At the door, there’s a neon maneki-neko clutching a bottle of sake while beckoning guests inside. Or outside. That’s because the airy space has shared tables on the terrace, seats either side of the windows, and tall, beerhall type tables inside with views of the open kitchen where the team, led by Chef Tru Lang, serve locally-accented izakaya-style cuisine – a textural and tangy Vietnamese Beef Tataki and crispy stuffed-dumpling Teba Gyozas.

Sakaba Sasuke

The dramatic, Star Wars-style noren at the door says it all (only in slightly halting English) – Sakaba Sasuke (8a/a22 Thai Van Lung, District 1), The Gather Of Monkey Business. Beyond that, things are more simple. Compared to some of the other izakayas in Saigon on this list, Marie Condo might well have been through here. 

Fortunately, the food is a real draw – lots of izakaya dishes with a twist, like eel omelet, crispy, deep fried horse mackerel, and a wobbly square of tofu on simmered beef. Supreme drinking food. Plus, there’s the classics – lots of skewers and curry rice. 

Sushi Taka, from the Sushi Kiyota team is upstairs too, if you’d prefer sushi omakase. Or maybe combine the two for some real monkey business? 

Kushi Katsu Ebisu Shoten

This kushikatsu izakaya, Kushi Katsu Ebisu Shoten (12-14 Thai Van Lung, District 1), dominates the corner of Le Thanh Ton and Thai Van Lung, like a joyful Japanese fairground has come to town (as it did previously to Bangkok with Ebisu Shoten, 12/16 Sukhumvit Soi 26). There’s even a row of fairground-style lights strung around the front of the restaurant.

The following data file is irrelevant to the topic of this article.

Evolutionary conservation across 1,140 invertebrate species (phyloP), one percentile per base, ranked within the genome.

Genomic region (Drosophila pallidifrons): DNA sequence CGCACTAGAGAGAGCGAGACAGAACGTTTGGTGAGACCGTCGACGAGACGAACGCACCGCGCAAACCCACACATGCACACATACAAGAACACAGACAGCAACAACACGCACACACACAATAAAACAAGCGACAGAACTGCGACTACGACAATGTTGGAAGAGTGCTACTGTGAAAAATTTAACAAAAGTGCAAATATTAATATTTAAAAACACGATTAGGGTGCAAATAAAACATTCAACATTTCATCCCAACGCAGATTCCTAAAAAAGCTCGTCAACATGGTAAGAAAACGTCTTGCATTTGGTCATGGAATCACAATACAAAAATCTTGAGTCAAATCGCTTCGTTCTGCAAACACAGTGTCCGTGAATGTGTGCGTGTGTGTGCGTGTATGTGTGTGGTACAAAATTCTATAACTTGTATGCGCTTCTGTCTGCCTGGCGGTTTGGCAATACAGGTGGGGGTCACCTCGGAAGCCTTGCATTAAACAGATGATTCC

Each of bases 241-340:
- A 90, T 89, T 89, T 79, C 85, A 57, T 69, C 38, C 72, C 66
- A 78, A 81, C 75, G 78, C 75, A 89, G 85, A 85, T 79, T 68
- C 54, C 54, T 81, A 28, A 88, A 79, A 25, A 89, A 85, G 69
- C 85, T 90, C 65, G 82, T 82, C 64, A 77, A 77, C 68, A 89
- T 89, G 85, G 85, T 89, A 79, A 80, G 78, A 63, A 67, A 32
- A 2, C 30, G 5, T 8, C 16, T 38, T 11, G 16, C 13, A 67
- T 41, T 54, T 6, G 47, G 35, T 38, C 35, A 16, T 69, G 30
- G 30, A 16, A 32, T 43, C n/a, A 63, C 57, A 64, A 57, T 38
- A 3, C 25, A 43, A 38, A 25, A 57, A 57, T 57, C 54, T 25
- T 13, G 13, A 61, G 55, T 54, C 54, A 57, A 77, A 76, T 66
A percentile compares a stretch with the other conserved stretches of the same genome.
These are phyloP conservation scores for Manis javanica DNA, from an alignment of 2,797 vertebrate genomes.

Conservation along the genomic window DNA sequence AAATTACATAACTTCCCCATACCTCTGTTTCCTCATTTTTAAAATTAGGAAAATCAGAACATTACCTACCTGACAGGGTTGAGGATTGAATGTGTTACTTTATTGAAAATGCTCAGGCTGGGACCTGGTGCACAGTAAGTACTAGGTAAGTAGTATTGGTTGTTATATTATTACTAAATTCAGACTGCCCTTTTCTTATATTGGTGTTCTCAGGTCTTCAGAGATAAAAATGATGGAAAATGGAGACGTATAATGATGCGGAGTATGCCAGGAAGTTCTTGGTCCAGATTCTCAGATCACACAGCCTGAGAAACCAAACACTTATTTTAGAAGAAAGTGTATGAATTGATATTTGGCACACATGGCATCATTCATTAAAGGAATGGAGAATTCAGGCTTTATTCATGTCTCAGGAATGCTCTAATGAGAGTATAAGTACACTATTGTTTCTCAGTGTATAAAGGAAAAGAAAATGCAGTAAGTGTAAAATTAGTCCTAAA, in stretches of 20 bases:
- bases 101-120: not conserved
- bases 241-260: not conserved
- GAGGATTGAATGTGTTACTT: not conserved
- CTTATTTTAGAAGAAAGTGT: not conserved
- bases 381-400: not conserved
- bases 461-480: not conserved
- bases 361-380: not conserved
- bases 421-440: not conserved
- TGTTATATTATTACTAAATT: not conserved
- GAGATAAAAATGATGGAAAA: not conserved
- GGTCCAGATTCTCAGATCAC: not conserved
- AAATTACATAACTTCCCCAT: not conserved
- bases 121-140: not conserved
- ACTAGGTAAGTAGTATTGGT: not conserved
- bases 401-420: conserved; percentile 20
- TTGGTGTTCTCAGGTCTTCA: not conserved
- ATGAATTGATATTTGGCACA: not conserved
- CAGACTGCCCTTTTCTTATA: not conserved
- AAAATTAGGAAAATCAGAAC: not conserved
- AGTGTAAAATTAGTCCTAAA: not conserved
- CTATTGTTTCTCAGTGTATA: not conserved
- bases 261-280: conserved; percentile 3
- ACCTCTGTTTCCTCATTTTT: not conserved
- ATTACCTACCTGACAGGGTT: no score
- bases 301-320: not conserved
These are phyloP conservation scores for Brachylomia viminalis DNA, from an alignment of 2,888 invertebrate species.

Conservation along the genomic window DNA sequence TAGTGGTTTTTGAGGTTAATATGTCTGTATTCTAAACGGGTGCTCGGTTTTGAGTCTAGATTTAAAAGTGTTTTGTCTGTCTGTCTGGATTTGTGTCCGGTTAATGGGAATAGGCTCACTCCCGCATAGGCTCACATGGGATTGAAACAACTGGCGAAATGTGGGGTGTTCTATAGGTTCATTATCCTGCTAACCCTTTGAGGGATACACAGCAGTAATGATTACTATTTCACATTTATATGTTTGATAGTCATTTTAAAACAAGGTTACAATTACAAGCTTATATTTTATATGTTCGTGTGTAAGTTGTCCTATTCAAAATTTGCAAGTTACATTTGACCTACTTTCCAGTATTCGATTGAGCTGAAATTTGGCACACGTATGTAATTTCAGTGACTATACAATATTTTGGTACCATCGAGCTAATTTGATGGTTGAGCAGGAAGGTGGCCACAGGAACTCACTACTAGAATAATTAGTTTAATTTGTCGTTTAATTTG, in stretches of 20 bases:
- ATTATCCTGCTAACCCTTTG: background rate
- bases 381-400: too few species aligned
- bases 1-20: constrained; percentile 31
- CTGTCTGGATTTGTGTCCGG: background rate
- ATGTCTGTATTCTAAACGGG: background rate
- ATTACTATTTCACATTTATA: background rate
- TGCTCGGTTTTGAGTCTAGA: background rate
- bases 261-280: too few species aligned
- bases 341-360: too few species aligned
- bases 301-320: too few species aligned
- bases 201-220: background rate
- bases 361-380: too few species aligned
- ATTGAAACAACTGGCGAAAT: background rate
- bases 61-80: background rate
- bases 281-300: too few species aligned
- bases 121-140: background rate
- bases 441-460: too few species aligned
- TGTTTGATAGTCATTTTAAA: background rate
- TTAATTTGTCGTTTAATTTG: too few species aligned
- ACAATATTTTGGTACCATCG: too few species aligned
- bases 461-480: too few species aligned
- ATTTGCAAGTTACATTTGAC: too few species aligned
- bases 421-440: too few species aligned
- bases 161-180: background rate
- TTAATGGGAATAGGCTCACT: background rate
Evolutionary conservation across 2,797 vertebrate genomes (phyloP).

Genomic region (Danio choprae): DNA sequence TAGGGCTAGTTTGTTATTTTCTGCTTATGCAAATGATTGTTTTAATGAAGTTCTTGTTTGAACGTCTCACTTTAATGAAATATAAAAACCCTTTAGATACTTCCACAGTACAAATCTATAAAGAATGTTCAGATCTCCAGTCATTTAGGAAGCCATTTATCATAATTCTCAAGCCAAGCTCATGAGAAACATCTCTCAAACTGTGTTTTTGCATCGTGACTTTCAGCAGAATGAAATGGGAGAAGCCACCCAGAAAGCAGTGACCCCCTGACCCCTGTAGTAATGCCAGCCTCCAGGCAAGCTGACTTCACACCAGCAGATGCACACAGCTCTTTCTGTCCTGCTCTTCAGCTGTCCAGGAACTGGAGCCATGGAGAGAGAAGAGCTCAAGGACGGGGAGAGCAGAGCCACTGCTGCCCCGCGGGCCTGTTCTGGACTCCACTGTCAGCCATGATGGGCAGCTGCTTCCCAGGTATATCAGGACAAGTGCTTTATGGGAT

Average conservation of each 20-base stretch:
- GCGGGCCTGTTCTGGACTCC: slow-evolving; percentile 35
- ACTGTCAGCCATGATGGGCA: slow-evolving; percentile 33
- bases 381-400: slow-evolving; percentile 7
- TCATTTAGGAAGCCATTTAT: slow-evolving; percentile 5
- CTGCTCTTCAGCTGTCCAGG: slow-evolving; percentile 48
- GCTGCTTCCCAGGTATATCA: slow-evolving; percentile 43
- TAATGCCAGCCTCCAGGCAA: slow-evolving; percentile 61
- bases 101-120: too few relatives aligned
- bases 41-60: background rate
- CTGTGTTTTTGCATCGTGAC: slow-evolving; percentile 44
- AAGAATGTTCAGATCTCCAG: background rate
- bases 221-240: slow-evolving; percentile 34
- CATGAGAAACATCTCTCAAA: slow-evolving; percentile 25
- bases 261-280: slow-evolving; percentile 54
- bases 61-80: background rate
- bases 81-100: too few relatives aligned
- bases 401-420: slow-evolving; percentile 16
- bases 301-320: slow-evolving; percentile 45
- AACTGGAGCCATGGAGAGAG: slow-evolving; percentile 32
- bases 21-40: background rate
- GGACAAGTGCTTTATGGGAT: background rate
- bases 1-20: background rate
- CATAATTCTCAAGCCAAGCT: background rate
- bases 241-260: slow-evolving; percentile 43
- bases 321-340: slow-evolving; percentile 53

The fairground fun of Kushi Katsu Ebisu Shoten
Kushi Katsu Ebisu Shoten is like the fairground came to town.

Inside, they serve Osaka-style kushikatsu skewers – which means they’re breaded and deep-fried, and served with a dipping sauce – and lots of Sapporos and Highballs (watch out for the all-day buy-on-get-one offer). 

But, like any self-respecting Japanese izakaya, there’s lots, lots more on the menu – raw oysters in a ponzu sauce, eel and cucumber in a vinegar sauce, clams steamed in sake, and Japanese-style beef tartare. And they’re all served at makeshift wooden tables, in an interior that’s as dazzling as the exterior.

Nori 

Nori (114-114A Ly Tu Trong, District 1) goes on the list to show the evolution of izakaya culture here. It’s a sake-fuelled thrill ride into modern izakaya culture done Saigon style. 

Nori Izakaya is a sake-fuelled thrill ride.

The location’s interesting too. 

Nori is right on the corner of Ly Tu Trong and Thu Khao Huan, opposite the relocated Sol Kitchen and Taco Del Sol, with Pasteur Street and Yuzu Omakase in the same building.

And, with the DJ playing at Nori, and the tables packed, it’s a definite, dangerous distraction for passing motorbike drivers wondering what the noise is about.